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The Penguin Famous Trials series was started by Harry Hodge, who was Managing, Director of William Hodge & Co., Ltd, Publishers and Shorthand Writers. The son and grandson of a printer, he followed his father as one of the most expert of shorthand writers in Scotland, and for some fifty years was a well-known figure in the Scottish Courts both in that capacity and as a publisher of legal works.
In 1905 he founded The Notable British Trials Series which now extends to 70 volumes, commencing with that cause celebre, the Trial of Madeleine Smith. He was steeped in criminology all his life and held the view that a trial should be at least twenty years old before it can proveitself to have been notable, although this view had to be modified under modern conditions.
As general editor of that series he carefully selected his editors and insisted on the greatest possible accuracy in the presentation of each volume. Outside of his business life Mr Hodge's main interest was devoted to music, and he has a number of compositions to his name. He died in November 1947.
Since his death both The Notable Trial Series and the Penguin Famous Trials have been edited by his son, James Hozier Hodge. Moreover, in 1948, after long negotiations, James Hodge produced the first volumes in the War Crimes Trials Series, of which he is the assistant general editor to Sir David Maxwell Fyfe,P.C., Q.C., M.PThis is a 1994 reprint of the original 1963 edition.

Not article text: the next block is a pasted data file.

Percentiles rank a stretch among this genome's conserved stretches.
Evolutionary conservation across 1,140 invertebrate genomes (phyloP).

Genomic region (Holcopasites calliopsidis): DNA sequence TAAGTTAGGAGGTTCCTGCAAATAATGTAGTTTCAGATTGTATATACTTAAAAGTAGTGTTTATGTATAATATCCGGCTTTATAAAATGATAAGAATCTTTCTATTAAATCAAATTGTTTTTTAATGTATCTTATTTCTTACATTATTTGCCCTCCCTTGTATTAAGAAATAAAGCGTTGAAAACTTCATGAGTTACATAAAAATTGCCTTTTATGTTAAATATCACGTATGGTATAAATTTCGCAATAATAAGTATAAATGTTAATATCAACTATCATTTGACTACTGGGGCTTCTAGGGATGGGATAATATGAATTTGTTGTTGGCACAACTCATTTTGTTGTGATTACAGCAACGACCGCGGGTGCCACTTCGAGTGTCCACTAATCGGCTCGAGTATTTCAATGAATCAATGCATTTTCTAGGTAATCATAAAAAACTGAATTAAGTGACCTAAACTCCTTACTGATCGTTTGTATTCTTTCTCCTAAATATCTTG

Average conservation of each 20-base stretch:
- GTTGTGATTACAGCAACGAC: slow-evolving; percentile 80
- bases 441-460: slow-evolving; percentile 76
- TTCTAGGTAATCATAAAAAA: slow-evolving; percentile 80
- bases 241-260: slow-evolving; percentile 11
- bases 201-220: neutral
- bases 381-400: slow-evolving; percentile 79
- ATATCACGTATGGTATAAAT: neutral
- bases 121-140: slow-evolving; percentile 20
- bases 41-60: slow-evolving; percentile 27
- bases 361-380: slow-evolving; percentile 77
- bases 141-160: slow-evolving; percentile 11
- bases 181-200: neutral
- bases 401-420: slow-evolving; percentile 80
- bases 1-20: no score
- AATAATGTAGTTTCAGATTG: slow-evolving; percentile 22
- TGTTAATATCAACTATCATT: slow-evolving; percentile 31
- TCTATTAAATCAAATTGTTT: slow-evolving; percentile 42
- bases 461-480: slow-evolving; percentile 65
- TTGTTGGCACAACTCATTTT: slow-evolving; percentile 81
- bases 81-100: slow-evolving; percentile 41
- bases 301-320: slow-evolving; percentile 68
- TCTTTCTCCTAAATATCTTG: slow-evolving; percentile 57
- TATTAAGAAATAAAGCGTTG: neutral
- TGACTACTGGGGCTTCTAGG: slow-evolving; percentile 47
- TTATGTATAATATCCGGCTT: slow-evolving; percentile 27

From piracy to child-murder, Famous Trials 8 covers three centuries in its five cases. This volume opens with Captain Kidd, a respectable shipowner who turned pirate after he was fifty. Though undoubtedly a robber and a murderer, he does not come across as the black-hearted criminal of legend.
Dr Smethurst was found guilty of poisoning the woman he had married bigamously. At her inquest, the discovery that she was pregnant, along with only slight traces of poisonous substances being found, made a strong case for the defence. Conflicting evidence secured a reprieve for Dr Smethurst.
Rouse, on the other hand, who engineered the Blazing Car Mystery', was patently guilty. His tampering with the engine of a Morris Minor, and the subsequent fire it caused, led him to be easily caught, despite the fact that he was a careful planner.
Finally, this volume covers the trials of Patrick Carraher, the Glasgow slum murderer, whose guilt was never in any doubt, and describes the gruesome episode of Straffen, who escaped from Broadmoor and murdered a five-year-old girl as the culmination of years of mental disease.